Methods: Data for this paper were drawn from the Core Modeling Team meetings, comprised of community residents, workers and volunteers in food-based nonprofits, food system researchers, and food retailers (N=20). Qualitative data collected using a participatory system dynamic modeling approach was used to develop a Causal Loop Diagram of the key attributes and tipping points related to healthy, sustainable, and equitable food systems in Cleveland.
Results: Economic opportunity, nutrition equity, and food security were identified as main outcomes of a healthy, sustainable, and equitable food system. Within these outcomes, 28 additional critical variables were identified, such as employability for living wages, use of emergency food assistance, fruit and vegetable incentives, and functional health. These variables were used to create a causal loop diagram of the local food system, which consisted of nine reinforcing loops and five balancing loops. The variables were further operationalized into measures of the preferred state and ranked in terms of their importance when it comes to measuring a successful food system. These measures were supported with data sources from the team’s various organizations and institutions.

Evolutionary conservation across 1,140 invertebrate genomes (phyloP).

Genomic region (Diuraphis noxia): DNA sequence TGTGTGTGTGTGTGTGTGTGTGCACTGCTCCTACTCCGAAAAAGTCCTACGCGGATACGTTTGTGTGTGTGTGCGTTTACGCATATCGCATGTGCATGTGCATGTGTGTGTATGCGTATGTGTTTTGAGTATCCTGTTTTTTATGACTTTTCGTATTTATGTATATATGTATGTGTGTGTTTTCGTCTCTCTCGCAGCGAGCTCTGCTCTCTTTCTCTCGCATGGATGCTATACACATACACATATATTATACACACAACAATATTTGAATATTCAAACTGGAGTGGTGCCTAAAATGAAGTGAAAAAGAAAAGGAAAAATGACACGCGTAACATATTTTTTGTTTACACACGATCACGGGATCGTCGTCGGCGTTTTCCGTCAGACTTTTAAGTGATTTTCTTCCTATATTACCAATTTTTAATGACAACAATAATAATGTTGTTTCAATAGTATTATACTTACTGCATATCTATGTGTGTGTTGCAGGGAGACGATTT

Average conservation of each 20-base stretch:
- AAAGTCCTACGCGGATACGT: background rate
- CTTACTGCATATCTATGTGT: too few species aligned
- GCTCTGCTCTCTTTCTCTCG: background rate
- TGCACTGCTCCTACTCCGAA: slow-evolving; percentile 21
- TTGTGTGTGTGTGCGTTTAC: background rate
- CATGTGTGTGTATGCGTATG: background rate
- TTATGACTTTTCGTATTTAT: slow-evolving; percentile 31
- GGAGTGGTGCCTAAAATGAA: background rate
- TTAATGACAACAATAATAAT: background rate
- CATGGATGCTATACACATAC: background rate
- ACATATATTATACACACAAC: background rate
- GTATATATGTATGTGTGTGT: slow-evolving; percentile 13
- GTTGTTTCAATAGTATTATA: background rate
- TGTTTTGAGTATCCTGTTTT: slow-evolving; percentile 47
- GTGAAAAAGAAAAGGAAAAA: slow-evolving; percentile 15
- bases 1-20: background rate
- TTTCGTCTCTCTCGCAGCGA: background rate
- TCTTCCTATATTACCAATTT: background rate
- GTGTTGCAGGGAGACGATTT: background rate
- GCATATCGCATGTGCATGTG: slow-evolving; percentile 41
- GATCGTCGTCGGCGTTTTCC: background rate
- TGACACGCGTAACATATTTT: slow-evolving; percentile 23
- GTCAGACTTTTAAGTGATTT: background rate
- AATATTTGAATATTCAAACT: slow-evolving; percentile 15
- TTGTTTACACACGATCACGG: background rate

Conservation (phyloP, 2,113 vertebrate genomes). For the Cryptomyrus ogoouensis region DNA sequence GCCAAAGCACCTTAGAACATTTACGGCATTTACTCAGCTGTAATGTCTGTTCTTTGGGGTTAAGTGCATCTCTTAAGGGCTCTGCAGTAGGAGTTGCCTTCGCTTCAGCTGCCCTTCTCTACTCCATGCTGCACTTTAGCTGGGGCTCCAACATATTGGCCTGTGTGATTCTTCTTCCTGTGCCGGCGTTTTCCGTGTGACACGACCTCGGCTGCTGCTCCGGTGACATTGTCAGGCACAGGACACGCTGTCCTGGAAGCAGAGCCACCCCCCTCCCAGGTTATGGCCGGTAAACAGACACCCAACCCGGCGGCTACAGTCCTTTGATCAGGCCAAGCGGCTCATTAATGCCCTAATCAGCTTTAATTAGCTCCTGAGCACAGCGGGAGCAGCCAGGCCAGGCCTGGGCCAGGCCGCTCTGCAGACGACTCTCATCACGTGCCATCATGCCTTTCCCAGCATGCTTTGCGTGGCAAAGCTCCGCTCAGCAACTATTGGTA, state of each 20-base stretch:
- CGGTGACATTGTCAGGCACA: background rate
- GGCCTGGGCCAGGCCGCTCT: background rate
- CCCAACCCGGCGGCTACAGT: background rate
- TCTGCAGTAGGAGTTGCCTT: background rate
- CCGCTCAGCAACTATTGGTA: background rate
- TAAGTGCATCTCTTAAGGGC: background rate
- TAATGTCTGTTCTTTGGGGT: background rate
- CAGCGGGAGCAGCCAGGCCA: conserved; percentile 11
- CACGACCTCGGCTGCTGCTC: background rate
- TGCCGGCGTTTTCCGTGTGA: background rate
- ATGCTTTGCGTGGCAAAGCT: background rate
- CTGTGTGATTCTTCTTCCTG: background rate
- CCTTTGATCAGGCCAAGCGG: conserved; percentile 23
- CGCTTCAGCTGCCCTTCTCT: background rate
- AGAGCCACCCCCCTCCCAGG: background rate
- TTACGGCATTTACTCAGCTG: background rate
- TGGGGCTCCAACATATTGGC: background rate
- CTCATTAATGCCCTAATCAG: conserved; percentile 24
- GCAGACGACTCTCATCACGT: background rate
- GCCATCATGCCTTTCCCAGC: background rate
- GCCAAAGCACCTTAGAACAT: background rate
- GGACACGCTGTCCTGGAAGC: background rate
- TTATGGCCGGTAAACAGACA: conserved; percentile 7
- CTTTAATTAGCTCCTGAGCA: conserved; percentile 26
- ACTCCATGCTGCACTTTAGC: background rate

Conclusion: This study utilized a participatory system dynamic modeling approach to explore the underlying forces influencing the food system within Cleveland’s low resource neighborhoods. Findings resulted in the development of a causal loop diagram consisting of 28 dynamically interdependent variables influencing Cleveland’s food system that may be utilized to guide future food system related research, interventions, policies, and programs.